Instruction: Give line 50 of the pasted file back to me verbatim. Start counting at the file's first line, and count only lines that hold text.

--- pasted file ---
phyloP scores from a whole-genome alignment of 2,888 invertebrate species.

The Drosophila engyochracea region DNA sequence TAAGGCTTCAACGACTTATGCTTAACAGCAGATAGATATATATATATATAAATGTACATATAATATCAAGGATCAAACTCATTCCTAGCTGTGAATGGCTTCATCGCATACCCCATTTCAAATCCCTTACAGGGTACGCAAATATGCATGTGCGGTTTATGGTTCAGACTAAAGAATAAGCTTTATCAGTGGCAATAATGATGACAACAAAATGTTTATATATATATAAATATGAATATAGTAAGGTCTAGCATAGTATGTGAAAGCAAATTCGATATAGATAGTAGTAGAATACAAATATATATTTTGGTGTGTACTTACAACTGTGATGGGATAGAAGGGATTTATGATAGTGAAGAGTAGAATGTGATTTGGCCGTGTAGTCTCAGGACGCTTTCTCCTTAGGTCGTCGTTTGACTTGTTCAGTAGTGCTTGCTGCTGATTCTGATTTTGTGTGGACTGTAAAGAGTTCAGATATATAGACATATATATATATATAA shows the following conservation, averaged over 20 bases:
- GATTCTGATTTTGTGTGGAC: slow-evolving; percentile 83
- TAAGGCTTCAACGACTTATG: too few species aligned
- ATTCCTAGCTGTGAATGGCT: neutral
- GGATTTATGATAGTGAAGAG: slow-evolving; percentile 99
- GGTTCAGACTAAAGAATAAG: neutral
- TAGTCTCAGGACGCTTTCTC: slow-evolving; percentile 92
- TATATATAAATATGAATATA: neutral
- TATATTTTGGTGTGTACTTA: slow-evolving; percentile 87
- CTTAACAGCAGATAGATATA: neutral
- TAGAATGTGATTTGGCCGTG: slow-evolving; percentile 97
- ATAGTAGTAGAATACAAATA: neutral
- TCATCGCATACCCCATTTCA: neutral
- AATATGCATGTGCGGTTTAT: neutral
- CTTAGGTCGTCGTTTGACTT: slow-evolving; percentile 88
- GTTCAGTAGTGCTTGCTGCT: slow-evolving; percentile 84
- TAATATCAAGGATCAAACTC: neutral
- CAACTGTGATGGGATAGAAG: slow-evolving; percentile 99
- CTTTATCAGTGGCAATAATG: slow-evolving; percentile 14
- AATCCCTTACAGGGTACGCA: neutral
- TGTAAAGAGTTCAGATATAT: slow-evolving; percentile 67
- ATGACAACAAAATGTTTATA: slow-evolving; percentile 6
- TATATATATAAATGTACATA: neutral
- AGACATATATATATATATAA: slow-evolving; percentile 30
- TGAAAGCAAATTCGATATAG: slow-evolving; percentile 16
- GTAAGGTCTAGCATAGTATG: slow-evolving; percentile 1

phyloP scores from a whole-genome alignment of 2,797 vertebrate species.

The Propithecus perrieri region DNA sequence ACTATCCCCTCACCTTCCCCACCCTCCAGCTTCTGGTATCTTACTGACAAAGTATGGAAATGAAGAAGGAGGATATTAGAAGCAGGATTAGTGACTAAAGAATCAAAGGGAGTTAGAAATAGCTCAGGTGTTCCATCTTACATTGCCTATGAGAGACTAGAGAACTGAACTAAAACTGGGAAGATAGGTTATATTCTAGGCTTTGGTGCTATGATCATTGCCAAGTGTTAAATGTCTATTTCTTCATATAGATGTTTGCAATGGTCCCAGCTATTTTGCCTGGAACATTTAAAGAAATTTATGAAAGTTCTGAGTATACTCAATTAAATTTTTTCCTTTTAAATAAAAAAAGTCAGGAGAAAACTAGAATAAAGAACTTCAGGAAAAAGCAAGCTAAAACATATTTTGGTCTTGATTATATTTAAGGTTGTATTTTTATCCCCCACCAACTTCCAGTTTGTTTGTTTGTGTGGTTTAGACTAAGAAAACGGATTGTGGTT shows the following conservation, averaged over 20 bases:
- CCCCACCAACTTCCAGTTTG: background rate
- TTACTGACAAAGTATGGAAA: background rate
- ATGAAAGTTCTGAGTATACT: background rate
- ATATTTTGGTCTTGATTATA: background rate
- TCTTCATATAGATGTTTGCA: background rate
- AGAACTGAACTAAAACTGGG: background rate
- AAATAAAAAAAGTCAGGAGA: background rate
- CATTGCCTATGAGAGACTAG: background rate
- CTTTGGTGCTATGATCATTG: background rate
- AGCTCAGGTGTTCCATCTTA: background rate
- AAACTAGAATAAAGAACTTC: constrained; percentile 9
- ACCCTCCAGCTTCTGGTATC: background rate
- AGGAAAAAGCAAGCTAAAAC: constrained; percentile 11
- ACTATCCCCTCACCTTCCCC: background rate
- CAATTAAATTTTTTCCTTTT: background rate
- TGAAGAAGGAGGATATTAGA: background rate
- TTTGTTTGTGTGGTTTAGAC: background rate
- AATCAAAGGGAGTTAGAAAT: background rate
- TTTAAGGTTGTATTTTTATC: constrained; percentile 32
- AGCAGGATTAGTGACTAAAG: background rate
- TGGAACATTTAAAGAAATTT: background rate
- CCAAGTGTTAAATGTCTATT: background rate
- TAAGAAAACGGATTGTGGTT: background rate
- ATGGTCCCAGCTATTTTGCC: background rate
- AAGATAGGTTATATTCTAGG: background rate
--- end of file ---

- TGGAACATTTAAAGAAATTT: background rate